• Adam, thanks for your comment here! Somehow I missed this the first time I went through the comments.

      You mentioned that sometimes introverts can be viewed as shy, lacking confidence or aloof. Prior to reading the book, this is EXACTLY how I felt about introverts!

      Laurie’s book, and your comment here about needing time alone to recharge is helping me to gain perspective into my husband’s intricate mind. 🙂 I feel like I am slowly beginning to appreciate the things he needs to do to recharge and not just think he is not capable of handling people. We are just wired differently and need different things to recharge.

      I am so glad you recommended this book to me!

      • Yeah! I agree! I was shocked at how many times this post has been passed around. It has been fun being introduced to a few new introvert communities.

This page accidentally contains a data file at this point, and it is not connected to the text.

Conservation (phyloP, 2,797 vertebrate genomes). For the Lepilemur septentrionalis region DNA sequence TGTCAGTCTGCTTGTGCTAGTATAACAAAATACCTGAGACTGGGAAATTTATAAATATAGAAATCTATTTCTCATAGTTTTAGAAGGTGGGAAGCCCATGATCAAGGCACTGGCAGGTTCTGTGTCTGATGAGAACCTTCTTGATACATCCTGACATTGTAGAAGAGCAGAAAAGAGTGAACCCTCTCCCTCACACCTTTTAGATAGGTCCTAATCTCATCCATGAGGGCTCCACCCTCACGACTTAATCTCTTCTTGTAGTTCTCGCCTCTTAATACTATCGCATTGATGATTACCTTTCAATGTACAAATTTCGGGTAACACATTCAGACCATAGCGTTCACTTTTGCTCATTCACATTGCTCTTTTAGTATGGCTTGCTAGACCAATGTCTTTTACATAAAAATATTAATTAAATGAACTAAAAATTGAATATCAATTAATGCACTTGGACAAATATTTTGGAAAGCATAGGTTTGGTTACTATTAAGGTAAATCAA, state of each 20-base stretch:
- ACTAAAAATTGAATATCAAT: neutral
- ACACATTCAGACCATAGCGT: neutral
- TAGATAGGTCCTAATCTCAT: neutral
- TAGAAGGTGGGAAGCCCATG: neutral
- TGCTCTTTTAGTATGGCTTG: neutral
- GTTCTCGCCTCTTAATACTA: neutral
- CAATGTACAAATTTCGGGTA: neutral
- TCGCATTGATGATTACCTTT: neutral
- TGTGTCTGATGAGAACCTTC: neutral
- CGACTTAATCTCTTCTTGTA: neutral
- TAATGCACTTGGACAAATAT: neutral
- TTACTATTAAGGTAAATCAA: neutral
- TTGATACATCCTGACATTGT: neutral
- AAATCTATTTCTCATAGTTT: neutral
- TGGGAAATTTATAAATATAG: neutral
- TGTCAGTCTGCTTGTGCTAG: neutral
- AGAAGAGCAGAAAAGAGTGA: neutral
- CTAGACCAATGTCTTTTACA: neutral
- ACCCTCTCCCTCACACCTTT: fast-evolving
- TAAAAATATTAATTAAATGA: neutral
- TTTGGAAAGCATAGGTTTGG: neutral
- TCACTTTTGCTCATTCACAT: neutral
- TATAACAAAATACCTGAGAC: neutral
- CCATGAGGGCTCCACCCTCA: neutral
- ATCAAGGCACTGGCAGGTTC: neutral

3. While introverts can masquerade as extroverts- I do to a great extent but for small amounts of time- they do so at great extension of strength and energy. They rejuvenate/restore/recover by being alone. Extroverts get energy from being around people.
    I live alone and most people don’t envy me citing how lonely they would be. However my high interaction with people requires extensive alone time to recover from the stimulation so it has always been home to live alone.

    • That is a really good point – that because you live alone, you are able to use that time to rejuvenate and reenergize. Whereas this style of living situation for an extrovert could be incredibly draining.

      The more I learn about this, the more fascinated I become. There is no one formula that works for every single person and to call someone crazy for needing to “recover” the way they do is ignorant.

  4. I LOVE it when an extrovert takes his time to try to understand us introverts because obviously, when don’t go around trying to explain why we’re so quiet most of the times. This means a LOT to me. Thank you 🙂